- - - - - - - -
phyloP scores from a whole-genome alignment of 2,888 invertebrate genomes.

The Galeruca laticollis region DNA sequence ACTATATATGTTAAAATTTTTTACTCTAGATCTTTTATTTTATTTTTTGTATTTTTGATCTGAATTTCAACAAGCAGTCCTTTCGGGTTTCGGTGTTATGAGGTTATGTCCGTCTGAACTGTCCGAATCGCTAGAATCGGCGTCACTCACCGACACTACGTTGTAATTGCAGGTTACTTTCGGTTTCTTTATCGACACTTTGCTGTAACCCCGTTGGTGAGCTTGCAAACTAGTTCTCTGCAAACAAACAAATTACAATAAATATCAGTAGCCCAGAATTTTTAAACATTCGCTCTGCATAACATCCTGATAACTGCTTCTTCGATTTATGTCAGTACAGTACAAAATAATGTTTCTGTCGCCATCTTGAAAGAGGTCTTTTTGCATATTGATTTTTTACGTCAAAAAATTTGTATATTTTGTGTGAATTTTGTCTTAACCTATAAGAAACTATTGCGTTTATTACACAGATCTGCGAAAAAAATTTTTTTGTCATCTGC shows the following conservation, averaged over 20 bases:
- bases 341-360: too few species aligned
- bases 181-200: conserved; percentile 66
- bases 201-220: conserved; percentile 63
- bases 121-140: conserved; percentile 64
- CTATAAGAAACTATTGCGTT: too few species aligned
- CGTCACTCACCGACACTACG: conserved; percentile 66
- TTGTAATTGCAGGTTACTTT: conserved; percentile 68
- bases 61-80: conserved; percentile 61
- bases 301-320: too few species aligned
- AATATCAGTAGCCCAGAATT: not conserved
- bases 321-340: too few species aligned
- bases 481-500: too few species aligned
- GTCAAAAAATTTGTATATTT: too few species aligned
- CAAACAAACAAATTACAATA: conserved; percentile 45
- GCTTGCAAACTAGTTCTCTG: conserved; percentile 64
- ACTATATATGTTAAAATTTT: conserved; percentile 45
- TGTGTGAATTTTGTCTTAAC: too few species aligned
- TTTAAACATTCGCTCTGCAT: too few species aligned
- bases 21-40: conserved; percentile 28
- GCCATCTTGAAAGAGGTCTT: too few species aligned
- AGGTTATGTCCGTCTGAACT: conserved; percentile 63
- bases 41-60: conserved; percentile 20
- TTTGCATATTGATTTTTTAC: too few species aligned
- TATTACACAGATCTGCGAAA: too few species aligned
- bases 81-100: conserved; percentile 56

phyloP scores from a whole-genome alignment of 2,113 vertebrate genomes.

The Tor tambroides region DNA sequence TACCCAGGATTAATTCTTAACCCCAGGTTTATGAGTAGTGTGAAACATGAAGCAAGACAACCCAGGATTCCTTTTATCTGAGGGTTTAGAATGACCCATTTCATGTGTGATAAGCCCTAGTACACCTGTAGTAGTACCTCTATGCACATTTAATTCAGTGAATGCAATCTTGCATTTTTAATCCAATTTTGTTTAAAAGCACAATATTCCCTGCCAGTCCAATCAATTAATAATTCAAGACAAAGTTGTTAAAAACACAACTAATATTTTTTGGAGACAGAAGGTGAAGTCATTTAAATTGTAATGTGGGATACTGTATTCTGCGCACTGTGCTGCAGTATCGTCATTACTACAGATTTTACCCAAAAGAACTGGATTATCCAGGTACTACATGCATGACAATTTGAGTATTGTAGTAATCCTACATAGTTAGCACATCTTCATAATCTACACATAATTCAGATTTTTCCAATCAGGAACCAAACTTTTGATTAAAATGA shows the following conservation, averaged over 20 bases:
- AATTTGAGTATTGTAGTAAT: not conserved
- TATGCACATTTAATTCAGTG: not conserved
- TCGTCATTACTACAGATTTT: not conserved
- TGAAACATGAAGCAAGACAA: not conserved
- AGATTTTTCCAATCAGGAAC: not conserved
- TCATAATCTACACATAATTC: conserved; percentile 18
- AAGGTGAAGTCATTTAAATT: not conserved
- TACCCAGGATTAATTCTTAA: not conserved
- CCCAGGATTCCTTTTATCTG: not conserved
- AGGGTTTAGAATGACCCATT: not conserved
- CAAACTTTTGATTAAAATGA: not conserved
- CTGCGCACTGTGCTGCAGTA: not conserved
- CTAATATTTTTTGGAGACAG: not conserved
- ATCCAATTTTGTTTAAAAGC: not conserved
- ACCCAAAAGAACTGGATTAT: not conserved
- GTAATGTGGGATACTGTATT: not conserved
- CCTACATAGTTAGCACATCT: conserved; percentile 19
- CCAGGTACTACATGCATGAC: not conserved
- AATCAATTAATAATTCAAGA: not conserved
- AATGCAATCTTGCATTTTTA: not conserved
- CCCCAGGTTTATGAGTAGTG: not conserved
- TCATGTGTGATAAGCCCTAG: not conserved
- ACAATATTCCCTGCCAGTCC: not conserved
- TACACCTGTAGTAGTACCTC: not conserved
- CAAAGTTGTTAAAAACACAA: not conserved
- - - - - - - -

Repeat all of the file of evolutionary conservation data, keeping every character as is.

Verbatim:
phyloP scores from a whole-genome alignment of 2,888 invertebrate genomes.

The Galeruca laticollis region DNA sequence ACTATATATGTTAAAATTTTTTACTCTAGATCTTTTATTTTATTTTTTGTATTTTTGATCTGAATTTCAACAAGCAGTCCTTTCGGGTTTCGGTGTTATGAGGTTATGTCCGTCTGAACTGTCCGAATCGCTAGAATCGGCGTCACTCACCGACACTACGTTGTAATTGCAGGTTACTTTCGGTTTCTTTATCGACACTTTGCTGTAACCCCGTTGGTGAGCTTGCAAACTAGTTCTCTGCAAACAAACAAATTACAATAAATATCAGTAGCCCAGAATTTTTAAACATTCGCTCTGCATAACATCCTGATAACTGCTTCTTCGATTTATGTCAGTACAGTACAAAATAATGTTTCTGTCGCCATCTTGAAAGAGGTCTTTTTGCATATTGATTTTTTACGTCAAAAAATTTGTATATTTTGTGTGAATTTTGTCTTAACCTATAAGAAACTATTGCGTTTATTACACAGATCTGCGAAAAAAATTTTTTTGTCATCTGC shows the following conservation, averaged over 20 bases:
- bases 341-360: too few species aligned
- bases 181-200: conserved; percentile 66
- bases 201-220: conserved; percentile 63
- bases 121-140: conserved; percentile 64
- CTATAAGAAACTATTGCGTT: too few species aligned
- CGTCACTCACCGACACTACG: conserved; percentile 66
- TTGTAATTGCAGGTTACTTT: conserved; percentile 68
- bases 61-80: conserved; percentile 61
- bases 301-320: too few species aligned
- AATATCAGTAGCCCAGAATT: not conserved
- bases 321-340: too few species aligned
- bases 481-500: too few species aligned
- GTCAAAAAATTTGTATATTT: too few species aligned
- CAAACAAACAAATTACAATA: conserved; percentile 45
- GCTTGCAAACTAGTTCTCTG: conserved; percentile 64
- ACTATATATGTTAAAATTTT: conserved; percentile 45
- TGTGTGAATTTTGTCTTAAC: too few species aligned
- TTTAAACATTCGCTCTGCAT: too few species aligned
- bases 21-40: conserved; percentile 28
- GCCATCTTGAAAGAGGTCTT: too few species aligned
- AGGTTATGTCCGTCTGAACT: conserved; percentile 63
- bases 41-60: conserved; percentile 20
- TTTGCATATTGATTTTTTAC: too few species aligned
- TATTACACAGATCTGCGAAA: too few species aligned
- bases 81-100: conserved; percentile 56

phyloP scores from a whole-genome alignment of 2,113 vertebrate genomes.

The Tor tambroides region DNA sequence TACCCAGGATTAATTCTTAACCCCAGGTTTATGAGTAGTGTGAAACATGAAGCAAGACAACCCAGGATTCCTTTTATCTGAGGGTTTAGAATGACCCATTTCATGTGTGATAAGCCCTAGTACACCTGTAGTAGTACCTCTATGCACATTTAATTCAGTGAATGCAATCTTGCATTTTTAATCCAATTTTGTTTAAAAGCACAATATTCCCTGCCAGTCCAATCAATTAATAATTCAAGACAAAGTTGTTAAAAACACAACTAATATTTTTTGGAGACAGAAGGTGAAGTCATTTAAATTGTAATGTGGGATACTGTATTCTGCGCACTGTGCTGCAGTATCGTCATTACTACAGATTTTACCCAAAAGAACTGGATTATCCAGGTACTACATGCATGACAATTTGAGTATTGTAGTAATCCTACATAGTTAGCACATCTTCATAATCTACACATAATTCAGATTTTTCCAATCAGGAACCAAACTTTTGATTAAAATGA shows the following conservation, averaged over 20 bases:
- AATTTGAGTATTGTAGTAAT: not conserved
- TATGCACATTTAATTCAGTG: not conserved
- TCGTCATTACTACAGATTTT: not conserved
- TGAAACATGAAGCAAGACAA: not conserved
- AGATTTTTCCAATCAGGAAC: not conserved
- TCATAATCTACACATAATTC: conserved; percentile 18
- AAGGTGAAGTCATTTAAATT: not conserved
- TACCCAGGATTAATTCTTAA: not conserved
- CCCAGGATTCCTTTTATCTG: not conserved
- AGGGTTTAGAATGACCCATT: not conserved
- CAAACTTTTGATTAAAATGA: not conserved
- CTGCGCACTGTGCTGCAGTA: not conserved
- CTAATATTTTTTGGAGACAG: not conserved
- ATCCAATTTTGTTTAAAAGC: not conserved
- ACCCAAAAGAACTGGATTAT: not conserved
- GTAATGTGGGATACTGTATT: not conserved
- CCTACATAGTTAGCACATCT: conserved; percentile 19
- CCAGGTACTACATGCATGAC: not conserved
- AATCAATTAATAATTCAAGA: not conserved
- AATGCAATCTTGCATTTTTA: not conserved
- CCCCAGGTTTATGAGTAGTG: not conserved
- TCATGTGTGATAAGCCCTAG: not conserved
- ACAATATTCCCTGCCAGTCC: not conserved
- TACACCTGTAGTAGTACCTC: not conserved
- CAAAGTTGTTAAAAACACAA: not conserved